Note we are looking at "worst case" design... A 1/2 discharged battery (11.5 volts) and 0.5 volt drop (1,200 Watts) gives you ~11.0 volts at the inverter. The extra 0.5 volt drop is for surge current/prevent false trips at the inverter due to low input voltage when under load/surge conditions).
    P.S. Does the system I am proposing seem balance now that I've stated the intended use and components?
    P. P. S. Is the reason you advise a smaller inverter is because it uses less power from the system? I surely don't need the one that came with the kit. It is huge and heavy.

    The inverter you have may draw 20-40 Watts just "turned on"...If you only have a few hundred watts of loads (LED lighting, computer/power tools/cell phone charging, etc.)... A 100 Watt load and 20-40 Watts of wasted power is a big deal. The inverter I pointed at uses ~6 watts Tare (turned on), and much less in standby or remote power off.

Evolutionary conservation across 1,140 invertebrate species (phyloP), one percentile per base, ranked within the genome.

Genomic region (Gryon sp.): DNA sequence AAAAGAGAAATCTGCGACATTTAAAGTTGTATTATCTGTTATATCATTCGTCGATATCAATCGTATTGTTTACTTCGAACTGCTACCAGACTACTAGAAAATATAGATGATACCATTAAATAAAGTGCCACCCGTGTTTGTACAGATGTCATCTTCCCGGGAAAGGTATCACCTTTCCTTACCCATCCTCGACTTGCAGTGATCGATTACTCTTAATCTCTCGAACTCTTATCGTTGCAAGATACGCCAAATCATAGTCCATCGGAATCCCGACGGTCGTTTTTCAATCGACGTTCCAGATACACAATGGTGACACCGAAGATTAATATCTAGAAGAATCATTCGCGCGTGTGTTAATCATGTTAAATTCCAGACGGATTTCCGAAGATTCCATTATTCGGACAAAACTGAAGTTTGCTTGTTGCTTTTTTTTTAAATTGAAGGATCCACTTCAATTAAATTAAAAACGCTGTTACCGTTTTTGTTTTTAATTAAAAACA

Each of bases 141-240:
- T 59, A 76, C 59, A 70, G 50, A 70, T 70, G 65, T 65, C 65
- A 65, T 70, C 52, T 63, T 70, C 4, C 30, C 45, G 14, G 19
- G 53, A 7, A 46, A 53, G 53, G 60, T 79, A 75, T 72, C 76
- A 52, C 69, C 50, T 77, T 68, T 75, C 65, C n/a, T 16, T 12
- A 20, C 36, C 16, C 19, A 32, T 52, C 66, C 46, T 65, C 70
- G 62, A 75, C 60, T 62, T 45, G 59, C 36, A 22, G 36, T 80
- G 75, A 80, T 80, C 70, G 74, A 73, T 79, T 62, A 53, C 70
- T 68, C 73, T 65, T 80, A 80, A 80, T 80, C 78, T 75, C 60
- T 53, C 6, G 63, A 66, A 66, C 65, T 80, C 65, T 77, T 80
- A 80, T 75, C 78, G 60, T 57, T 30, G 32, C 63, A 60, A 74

Conservation is key to a happy solar power system... You have to watch for "vampire" loads that can significantly waste your precious power (both from solar panels, and from battery bank).

    -Bill
    Near San Francisco California: 3.5kWatt Grid Tied Solar power system+small backup genset
  • 12Voltian12Voltian Registered Users Posts: 5
    Bill,